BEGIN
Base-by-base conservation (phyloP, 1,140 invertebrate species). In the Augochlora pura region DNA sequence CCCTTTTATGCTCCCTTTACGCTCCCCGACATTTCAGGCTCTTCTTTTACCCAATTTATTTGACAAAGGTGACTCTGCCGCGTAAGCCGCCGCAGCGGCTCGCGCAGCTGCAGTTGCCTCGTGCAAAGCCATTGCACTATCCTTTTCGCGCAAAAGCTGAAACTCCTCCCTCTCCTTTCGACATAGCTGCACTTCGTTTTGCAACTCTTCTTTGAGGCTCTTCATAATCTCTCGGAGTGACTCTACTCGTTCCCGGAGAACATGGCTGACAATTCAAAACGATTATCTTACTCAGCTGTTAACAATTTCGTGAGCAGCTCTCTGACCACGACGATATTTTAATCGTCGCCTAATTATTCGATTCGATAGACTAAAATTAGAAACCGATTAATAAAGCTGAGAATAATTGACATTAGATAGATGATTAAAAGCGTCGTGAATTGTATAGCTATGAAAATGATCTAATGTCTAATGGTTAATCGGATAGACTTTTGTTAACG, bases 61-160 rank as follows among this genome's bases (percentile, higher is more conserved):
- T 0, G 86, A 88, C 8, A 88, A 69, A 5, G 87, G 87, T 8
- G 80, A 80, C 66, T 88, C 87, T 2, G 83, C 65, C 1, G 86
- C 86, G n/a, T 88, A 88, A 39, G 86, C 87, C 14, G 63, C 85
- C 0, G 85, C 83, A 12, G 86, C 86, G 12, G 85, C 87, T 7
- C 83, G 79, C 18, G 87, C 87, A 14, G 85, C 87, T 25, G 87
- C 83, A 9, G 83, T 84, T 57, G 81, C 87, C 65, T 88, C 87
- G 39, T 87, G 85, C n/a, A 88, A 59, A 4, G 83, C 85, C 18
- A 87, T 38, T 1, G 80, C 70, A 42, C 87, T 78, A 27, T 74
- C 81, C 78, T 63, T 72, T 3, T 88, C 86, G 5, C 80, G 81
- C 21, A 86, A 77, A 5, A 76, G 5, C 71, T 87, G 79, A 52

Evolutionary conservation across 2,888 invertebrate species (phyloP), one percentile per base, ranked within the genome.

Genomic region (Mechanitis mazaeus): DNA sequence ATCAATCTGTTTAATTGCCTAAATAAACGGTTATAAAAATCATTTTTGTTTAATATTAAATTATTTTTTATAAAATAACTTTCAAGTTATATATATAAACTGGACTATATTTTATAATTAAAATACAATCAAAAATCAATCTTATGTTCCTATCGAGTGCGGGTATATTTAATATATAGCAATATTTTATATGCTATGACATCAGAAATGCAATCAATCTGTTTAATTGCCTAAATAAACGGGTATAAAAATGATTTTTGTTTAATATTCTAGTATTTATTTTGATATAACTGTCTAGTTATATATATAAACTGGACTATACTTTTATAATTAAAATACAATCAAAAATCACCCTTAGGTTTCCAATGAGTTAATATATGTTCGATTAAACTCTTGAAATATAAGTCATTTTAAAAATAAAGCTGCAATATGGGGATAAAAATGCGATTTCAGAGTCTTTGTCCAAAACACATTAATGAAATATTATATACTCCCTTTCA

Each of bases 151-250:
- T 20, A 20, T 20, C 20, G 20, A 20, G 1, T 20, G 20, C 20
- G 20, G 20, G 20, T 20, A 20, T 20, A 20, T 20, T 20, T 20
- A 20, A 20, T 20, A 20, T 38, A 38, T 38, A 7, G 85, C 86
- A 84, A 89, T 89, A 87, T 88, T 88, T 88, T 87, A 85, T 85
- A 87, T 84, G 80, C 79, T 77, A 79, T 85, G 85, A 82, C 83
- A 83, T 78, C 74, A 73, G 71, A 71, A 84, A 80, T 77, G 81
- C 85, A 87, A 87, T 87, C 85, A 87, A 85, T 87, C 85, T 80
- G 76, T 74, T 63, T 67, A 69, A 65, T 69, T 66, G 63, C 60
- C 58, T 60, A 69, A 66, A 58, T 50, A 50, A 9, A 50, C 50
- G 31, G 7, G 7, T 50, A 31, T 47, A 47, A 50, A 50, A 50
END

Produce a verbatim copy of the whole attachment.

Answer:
Base-by-base conservation (phyloP, 1,140 invertebrate species). In the Augochlora pura region DNA sequence CCCTTTTATGCTCCCTTTACGCTCCCCGACATTTCAGGCTCTTCTTTTACCCAATTTATTTGACAAAGGTGACTCTGCCGCGTAAGCCGCCGCAGCGGCTCGCGCAGCTGCAGTTGCCTCGTGCAAAGCCATTGCACTATCCTTTTCGCGCAAAAGCTGAAACTCCTCCCTCTCCTTTCGACATAGCTGCACTTCGTTTTGCAACTCTTCTTTGAGGCTCTTCATAATCTCTCGGAGTGACTCTACTCGTTCCCGGAGAACATGGCTGACAATTCAAAACGATTATCTTACTCAGCTGTTAACAATTTCGTGAGCAGCTCTCTGACCACGACGATATTTTAATCGTCGCCTAATTATTCGATTCGATAGACTAAAATTAGAAACCGATTAATAAAGCTGAGAATAATTGACATTAGATAGATGATTAAAAGCGTCGTGAATTGTATAGCTATGAAAATGATCTAATGTCTAATGGTTAATCGGATAGACTTTTGTTAACG, bases 61-160 rank as follows among this genome's bases (percentile, higher is more conserved):
- T 0, G 86, A 88, C 8, A 88, A 69, A 5, G 87, G 87, T 8
- G 80, A 80, C 66, T 88, C 87, T 2, G 83, C 65, C 1, G 86
- C 86, G n/a, T 88, A 88, A 39, G 86, C 87, C 14, G 63, C 85
- C 0, G 85, C 83, A 12, G 86, C 86, G 12, G 85, C 87, T 7
- C 83, G 79, C 18, G 87, C 87, A 14, G 85, C 87, T 25, G 87
- C 83, A 9, G 83, T 84, T 57, G 81, C 87, C 65, T 88, C 87
- G 39, T 87, G 85, C n/a, A 88, A 59, A 4, G 83, C 85, C 18
- A 87, T 38, T 1, G 80, C 70, A 42, C 87, T 78, A 27, T 74
- C 81, C 78, T 63, T 72, T 3, T 88, C 86, G 5, C 80, G 81
- C 21, A 86, A 77, A 5, A 76, G 5, C 71, T 87, G 79, A 52

Evolutionary conservation across 2,888 invertebrate species (phyloP), one percentile per base, ranked within the genome.

Genomic region (Mechanitis mazaeus): DNA sequence ATCAATCTGTTTAATTGCCTAAATAAACGGTTATAAAAATCATTTTTGTTTAATATTAAATTATTTTTTATAAAATAACTTTCAAGTTATATATATAAACTGGACTATATTTTATAATTAAAATACAATCAAAAATCAATCTTATGTTCCTATCGAGTGCGGGTATATTTAATATATAGCAATATTTTATATGCTATGACATCAGAAATGCAATCAATCTGTTTAATTGCCTAAATAAACGGGTATAAAAATGATTTTTGTTTAATATTCTAGTATTTATTTTGATATAACTGTCTAGTTATATATATAAACTGGACTATACTTTTATAATTAAAATACAATCAAAAATCACCCTTAGGTTTCCAATGAGTTAATATATGTTCGATTAAACTCTTGAAATATAAGTCATTTTAAAAATAAAGCTGCAATATGGGGATAAAAATGCGATTTCAGAGTCTTTGTCCAAAACACATTAATGAAATATTATATACTCCCTTTCA

Each of bases 151-250:
- T 20, A 20, T 20, C 20, G 20, A 20, G 1, T 20, G 20, C 20
- G 20, G 20, G 20, T 20, A 20, T 20, A 20, T 20, T 20, T 20
- A 20, A 20, T 20, A 20, T 38, A 38, T 38, A 7, G 85, C 86
- A 84, A 89, T 89, A 87, T 88, T 88, T 88, T 87, A 85, T 85
- A 87, T 84, G 80, C 79, T 77, A 79, T 85, G 85, A 82, C 83
- A 83, T 78, C 74, A 73, G 71, A 71, A 84, A 80, T 77, G 81
- C 85, A 87, A 87, T 87, C 85, A 87, A 85, T 87, C 85, T 80
- G 76, T 74, T 63, T 67, A 69, A 65, T 69, T 66, G 63, C 60
- C 58, T 60, A 69, A 66, A 58, T 50, A 50, A 9, A 50, C 50
- G 31, G 7, G 7, T 50, A 31, T 47, A 47, A 50, A 50, A 50